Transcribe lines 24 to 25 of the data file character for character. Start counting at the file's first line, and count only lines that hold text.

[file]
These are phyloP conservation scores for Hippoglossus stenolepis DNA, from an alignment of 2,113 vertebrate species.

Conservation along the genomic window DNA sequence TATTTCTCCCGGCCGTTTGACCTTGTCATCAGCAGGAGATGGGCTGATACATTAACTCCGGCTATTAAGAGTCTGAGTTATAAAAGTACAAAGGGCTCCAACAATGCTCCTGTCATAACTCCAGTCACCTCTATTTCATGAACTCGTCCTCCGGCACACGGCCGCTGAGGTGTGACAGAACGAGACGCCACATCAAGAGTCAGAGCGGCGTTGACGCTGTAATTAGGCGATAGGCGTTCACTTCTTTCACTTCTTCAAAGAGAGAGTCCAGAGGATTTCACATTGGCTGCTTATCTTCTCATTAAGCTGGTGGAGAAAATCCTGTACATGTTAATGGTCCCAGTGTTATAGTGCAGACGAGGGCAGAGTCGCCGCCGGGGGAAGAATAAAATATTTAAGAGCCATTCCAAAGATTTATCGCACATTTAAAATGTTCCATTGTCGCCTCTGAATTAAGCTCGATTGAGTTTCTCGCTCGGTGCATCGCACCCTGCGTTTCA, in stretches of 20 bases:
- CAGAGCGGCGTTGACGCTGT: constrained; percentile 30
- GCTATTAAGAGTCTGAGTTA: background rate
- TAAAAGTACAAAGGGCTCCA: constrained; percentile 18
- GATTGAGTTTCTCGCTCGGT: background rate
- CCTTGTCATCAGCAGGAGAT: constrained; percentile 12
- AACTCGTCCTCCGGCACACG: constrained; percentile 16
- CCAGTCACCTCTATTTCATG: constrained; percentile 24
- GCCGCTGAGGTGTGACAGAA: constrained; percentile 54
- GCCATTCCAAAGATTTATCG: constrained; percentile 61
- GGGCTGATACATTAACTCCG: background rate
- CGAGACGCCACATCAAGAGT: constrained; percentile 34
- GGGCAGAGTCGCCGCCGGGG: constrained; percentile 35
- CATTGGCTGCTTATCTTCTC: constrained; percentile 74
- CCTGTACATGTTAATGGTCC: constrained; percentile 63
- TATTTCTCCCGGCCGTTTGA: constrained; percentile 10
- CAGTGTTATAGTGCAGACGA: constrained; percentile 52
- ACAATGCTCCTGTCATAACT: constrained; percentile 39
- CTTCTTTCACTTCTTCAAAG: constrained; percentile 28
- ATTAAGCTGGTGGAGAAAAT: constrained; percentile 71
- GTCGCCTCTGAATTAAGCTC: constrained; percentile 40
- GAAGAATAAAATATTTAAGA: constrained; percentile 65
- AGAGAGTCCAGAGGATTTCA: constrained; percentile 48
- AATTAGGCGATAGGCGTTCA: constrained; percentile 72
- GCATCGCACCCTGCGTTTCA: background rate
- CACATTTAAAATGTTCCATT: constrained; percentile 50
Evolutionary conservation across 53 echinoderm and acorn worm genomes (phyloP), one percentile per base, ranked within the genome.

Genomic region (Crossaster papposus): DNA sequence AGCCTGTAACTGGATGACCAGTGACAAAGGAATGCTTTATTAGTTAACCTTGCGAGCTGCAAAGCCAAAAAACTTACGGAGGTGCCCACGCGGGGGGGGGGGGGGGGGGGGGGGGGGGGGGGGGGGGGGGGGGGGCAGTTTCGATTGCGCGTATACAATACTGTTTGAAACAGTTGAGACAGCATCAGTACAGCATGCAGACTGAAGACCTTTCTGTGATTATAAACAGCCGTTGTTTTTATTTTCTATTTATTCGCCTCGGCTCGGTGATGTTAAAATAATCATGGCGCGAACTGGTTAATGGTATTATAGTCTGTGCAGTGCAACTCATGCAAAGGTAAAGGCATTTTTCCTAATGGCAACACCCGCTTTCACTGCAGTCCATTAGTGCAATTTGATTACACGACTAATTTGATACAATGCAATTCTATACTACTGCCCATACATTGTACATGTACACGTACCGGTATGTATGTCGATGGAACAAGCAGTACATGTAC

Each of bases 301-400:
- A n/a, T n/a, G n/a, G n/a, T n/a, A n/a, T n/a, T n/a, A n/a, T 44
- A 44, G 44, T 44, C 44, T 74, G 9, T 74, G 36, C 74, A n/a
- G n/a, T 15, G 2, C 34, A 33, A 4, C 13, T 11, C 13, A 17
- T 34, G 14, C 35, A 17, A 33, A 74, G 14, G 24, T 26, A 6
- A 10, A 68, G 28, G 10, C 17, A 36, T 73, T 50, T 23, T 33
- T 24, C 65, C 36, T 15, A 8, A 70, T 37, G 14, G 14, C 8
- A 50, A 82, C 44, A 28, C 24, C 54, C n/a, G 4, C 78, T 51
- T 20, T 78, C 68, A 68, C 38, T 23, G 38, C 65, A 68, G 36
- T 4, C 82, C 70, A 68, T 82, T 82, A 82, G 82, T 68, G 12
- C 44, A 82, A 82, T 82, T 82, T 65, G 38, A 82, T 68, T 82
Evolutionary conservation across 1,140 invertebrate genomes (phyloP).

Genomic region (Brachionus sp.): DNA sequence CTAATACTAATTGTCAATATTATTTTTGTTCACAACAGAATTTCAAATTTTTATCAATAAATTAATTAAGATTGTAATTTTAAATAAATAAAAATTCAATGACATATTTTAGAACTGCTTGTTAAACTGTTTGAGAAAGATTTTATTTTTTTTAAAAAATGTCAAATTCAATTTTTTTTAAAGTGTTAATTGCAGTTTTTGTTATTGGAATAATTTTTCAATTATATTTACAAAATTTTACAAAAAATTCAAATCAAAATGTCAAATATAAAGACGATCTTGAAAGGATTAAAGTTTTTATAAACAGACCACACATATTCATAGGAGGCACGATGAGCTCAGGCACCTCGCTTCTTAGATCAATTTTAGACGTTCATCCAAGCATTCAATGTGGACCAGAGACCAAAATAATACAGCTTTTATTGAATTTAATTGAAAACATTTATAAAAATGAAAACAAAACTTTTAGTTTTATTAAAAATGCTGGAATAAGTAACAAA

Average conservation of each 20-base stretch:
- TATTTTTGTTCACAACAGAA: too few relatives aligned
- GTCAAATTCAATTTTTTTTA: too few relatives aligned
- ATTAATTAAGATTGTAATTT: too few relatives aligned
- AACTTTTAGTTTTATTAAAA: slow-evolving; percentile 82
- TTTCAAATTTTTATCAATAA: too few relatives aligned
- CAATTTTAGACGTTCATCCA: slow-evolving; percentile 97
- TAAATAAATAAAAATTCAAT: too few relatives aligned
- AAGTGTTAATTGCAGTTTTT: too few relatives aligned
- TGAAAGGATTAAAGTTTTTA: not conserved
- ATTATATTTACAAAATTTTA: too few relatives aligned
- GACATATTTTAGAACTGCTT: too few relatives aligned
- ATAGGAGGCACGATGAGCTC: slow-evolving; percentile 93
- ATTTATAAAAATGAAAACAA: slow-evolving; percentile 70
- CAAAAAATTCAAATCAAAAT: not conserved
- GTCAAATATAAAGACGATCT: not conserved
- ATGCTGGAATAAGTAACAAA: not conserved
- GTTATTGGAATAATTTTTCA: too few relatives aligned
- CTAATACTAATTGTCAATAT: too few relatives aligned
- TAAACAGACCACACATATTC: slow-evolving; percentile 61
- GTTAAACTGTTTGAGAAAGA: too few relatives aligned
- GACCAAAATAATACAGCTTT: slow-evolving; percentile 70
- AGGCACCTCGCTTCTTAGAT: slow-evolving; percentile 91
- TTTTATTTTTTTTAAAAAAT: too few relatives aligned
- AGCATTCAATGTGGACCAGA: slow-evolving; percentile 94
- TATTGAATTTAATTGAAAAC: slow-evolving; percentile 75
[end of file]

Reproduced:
- AGAGAGTCCAGAGGATTTCA: constrained; percentile 48
- AATTAGGCGATAGGCGTTCA: constrained; percentile 72